Yep, have had to many a time for work, garage Windows get left unlocked a lot. And the interior door to said garage rarely ever has a deadbolt..

          • Bill

            Putty knives and painter’s tools are almost identical to shove knives, the purpose built version of the credit card trick, which aren’t any more expensive, really.

          • Gary Kirk

            Yeah, but those work best on loose fit doors. I actually prefer to use the plastic auto trim removal tools. They tend to leave less damage/signature to everything.

            I worked for a buddy that started a home security system business a while back.. Sure the new stuff is leagues beyond my abilities, but most people don’t update their basic security measures very often, if at all..

            I was in sales for him, and would purposely show up way early to my meets, to go over the customers home without them being “prepared”

          • Gary Kirk

            Oh, and glaziers tool..

      • Klaus Von Schmitto

        And simple, good hard lift will move most sliding glass doors out of it’s track far enough to get past the lock.

        • Gary Kirk

          Have seen that one too.. Normally because the latch is installed upside down..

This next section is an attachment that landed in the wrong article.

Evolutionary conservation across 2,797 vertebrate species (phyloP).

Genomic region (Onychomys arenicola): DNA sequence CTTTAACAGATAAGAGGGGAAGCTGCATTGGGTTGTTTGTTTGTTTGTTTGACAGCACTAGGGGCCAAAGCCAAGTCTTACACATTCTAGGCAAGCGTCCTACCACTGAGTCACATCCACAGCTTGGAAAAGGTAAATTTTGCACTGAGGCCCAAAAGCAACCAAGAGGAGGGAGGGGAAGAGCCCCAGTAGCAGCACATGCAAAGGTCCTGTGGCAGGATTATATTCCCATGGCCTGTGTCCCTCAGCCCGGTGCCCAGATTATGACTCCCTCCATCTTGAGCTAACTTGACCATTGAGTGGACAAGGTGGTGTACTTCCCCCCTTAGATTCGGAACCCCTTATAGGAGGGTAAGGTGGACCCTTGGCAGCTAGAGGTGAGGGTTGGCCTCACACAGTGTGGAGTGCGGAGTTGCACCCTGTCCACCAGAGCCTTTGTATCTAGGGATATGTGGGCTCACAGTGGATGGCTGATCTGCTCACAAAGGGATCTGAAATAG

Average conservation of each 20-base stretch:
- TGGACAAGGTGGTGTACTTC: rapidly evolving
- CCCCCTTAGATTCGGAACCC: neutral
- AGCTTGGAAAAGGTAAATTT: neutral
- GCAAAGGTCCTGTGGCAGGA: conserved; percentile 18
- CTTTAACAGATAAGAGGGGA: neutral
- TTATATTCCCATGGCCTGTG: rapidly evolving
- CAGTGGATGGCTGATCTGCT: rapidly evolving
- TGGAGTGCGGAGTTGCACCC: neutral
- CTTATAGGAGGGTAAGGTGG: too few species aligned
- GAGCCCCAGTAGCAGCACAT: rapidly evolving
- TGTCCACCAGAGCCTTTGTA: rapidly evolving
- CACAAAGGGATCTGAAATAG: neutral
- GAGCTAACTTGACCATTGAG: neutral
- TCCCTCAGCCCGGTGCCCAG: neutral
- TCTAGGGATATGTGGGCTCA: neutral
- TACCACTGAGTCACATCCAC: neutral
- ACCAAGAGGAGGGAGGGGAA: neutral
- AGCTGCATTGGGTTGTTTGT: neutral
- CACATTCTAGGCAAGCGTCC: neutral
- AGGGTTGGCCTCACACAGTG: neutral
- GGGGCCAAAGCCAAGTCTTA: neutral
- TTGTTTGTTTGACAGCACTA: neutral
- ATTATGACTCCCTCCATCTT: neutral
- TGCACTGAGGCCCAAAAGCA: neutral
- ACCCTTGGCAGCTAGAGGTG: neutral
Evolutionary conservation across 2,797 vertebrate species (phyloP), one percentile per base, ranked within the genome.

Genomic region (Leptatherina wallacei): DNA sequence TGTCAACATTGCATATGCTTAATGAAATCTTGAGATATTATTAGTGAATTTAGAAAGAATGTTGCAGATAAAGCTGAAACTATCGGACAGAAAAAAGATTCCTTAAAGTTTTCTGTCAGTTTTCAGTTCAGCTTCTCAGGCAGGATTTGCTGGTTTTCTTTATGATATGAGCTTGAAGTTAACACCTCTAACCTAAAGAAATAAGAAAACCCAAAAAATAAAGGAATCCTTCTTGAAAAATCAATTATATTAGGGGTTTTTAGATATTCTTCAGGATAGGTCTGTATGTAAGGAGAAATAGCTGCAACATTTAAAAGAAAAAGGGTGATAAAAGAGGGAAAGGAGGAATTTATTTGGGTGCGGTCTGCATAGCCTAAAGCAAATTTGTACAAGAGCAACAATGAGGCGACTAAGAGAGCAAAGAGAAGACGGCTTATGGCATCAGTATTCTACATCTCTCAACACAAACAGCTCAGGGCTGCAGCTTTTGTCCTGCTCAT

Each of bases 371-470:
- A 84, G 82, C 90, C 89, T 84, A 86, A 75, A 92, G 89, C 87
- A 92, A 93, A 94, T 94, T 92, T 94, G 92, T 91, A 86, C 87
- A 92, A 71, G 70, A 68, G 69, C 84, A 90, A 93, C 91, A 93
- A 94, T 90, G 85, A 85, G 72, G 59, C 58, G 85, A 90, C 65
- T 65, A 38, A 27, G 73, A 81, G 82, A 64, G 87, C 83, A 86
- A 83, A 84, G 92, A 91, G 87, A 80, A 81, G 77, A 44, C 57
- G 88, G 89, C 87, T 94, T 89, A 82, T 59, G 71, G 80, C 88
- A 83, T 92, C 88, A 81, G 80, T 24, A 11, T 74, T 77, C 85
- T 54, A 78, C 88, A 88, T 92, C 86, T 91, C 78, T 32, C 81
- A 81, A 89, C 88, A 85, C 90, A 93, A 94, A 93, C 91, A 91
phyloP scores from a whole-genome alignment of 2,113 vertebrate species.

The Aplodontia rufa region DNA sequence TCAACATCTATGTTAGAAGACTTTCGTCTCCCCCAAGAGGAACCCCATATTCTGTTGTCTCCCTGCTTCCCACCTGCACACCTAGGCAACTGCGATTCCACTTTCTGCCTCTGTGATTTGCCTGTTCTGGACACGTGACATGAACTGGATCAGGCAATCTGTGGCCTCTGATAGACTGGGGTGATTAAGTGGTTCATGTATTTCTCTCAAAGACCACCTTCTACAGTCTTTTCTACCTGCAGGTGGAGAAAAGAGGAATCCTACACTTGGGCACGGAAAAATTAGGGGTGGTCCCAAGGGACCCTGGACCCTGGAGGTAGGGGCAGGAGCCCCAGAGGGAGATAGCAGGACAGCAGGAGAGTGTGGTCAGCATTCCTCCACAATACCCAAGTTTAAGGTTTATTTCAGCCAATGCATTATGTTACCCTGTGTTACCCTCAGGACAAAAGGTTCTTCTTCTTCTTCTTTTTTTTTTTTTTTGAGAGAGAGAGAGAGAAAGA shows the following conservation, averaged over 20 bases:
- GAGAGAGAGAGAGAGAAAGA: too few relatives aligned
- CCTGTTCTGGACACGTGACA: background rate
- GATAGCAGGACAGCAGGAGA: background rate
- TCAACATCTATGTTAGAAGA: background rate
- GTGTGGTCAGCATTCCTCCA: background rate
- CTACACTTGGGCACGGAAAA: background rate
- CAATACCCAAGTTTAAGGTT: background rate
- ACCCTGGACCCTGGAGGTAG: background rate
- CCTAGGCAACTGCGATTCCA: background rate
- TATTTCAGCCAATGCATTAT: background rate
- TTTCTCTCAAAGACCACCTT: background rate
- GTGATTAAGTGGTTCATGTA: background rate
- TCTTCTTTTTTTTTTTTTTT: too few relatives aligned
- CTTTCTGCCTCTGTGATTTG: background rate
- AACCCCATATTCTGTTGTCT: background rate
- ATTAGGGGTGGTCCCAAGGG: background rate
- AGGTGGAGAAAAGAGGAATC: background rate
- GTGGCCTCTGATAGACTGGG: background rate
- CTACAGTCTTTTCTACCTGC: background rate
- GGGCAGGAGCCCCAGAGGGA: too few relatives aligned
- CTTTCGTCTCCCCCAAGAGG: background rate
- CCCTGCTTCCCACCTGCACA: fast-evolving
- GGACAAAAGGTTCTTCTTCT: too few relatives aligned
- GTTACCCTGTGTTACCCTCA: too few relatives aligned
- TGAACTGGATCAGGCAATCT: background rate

• Klaus Von Schmitto

            LOL! That is exactly the reason why. I wonder why homeowners don’t check for that?

          • Gary Kirk

            Most are just blind to it.. Just don’t know any better..

  • codfilet

    I always have a complete change of clothes behind the seat of my truck, and if it’s wintertime, a pair of Army surplus black “Mickey” boots, socks, gloves, and a heavy parka. It can get real cold real quick if you are waiting for a towtruck, or if you find yourself on foot in a snowstorm. I travel along I-80 in Pennsylvania, and I always notice at rest stops how lightly many people are dressed in the wintertime. All it takes is a whiteout, a few trucks spinning out, and you are stuck in Snowshoe, Pa., with a long, long wait ahead.

    • Ryfyle